RIP BERT WOOLCOTT
Sadly I report that Bert Woolcott, partner of Margaret, passed away last Friday in hospital, aged 76. While a lot of woodys that have had the privilege of attending the annual CYA Patio Bay, Waiheke Island weekend will be familiar with Bert and Margret’s legendary hospitality, most wouldn’t be aware of the volunteer work Bert did in the background – on Classic Race Committees, skippering finish boats at classic regattas and club racing. Bert always made the time to chat and would always enquire about your vessel and more importantly how you were.
Bert was a big man with a big heart and leaves a big hole in the classic boating movement. Fair Winds. A funeral service for Bert will be held in the Main Chapel of the Morrison Funeral Home on Friday the 19th of February 2021 at 3.00 p.m
Classic Boat Builder and Guiding Light – Nat Benjamin Interview
WoodenBoat magazine editor Matt Murphy interviews Nat Benjamin – one of the classic wooden boating movements guiding lights. Nat co-foundered of Gannon & Benjamin Marine Railway in Vineyard Haven Harbour, Martha’s Vineyard, Massachusetts. https://gannonandbenjamin.com
Nat has been designing and building boats from dinghies to schooners for more than 35 years. Sit back and listen to Matt and Nat chat about how Nat and business partner Ross Gannon set up the yard and went on to be at the forefront of the revival of wooden boats.
Today’s woody story comes to us via Peter Jenkins fb. Peter’s father – Des Jenkins and his uncle Murray Jenkins built the above 23’ launch in the families backyard at 67 Shakespeare Road in the early to mid 1960’s.In the photos we see the neighbours and friends assisting in turning the hull over for completion of the topside.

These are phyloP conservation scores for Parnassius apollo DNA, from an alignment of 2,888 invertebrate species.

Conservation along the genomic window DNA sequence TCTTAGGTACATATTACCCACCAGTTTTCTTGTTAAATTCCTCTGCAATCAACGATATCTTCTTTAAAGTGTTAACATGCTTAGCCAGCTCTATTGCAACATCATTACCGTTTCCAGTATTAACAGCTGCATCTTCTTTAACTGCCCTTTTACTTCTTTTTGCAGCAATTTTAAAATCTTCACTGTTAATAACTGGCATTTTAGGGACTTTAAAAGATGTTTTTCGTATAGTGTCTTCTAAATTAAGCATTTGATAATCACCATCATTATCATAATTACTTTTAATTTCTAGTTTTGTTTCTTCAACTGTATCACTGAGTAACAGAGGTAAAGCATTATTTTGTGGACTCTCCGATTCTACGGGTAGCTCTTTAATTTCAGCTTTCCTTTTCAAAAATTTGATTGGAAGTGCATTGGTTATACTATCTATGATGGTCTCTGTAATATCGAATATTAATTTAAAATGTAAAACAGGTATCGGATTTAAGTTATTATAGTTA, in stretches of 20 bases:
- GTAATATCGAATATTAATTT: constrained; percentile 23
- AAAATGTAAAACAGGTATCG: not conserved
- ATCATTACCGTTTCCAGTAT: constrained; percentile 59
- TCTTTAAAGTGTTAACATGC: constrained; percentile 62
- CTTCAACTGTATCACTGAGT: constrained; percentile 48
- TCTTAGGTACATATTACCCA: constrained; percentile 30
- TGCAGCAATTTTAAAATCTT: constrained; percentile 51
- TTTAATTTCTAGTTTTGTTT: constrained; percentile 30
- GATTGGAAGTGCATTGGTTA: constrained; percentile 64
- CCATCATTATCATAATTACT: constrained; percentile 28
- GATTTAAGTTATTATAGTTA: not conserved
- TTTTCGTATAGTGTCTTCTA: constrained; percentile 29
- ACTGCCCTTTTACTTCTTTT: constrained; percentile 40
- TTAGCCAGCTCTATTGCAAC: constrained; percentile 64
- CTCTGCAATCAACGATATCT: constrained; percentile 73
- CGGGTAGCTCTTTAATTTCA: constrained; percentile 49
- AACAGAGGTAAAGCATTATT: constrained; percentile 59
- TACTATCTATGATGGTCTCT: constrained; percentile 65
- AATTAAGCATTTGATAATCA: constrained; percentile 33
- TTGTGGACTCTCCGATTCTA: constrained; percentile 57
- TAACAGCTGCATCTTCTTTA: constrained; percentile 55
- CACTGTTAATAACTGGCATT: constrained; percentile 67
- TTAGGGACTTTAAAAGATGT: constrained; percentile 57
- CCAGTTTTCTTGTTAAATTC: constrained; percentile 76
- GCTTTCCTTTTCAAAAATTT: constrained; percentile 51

A transporter was later backed down the side of the house, boat loaded on an then transported to the launching ramp by the northern side of the Harbour bridge, probably Sulphur Beach boat ramp. It was sea trialed and then moored up to the jetty in Milford Creek at # 12 Craig Road, which was where Peter’s grandparents lived. The launch was used for family fishing trips around the Rangitoto Channel, and beyond.
Peter is keen to ID the design of the boat and learn what became of her. It has been suggested that it may have been a Pelin Express design.
CYA ROUND RANGI LAUNCH RACE & BBQ – THIS SATURDAY– DETAILS BELOW
The CYA are running a Round Rangitoto Launch Race and BBQ at Islington Bay, if you wish to be eligible for prizes, please nominate a female skipper, or someone that ‘looks’ the part, get your entries in to firstname.lastname@example.org as soon as you can.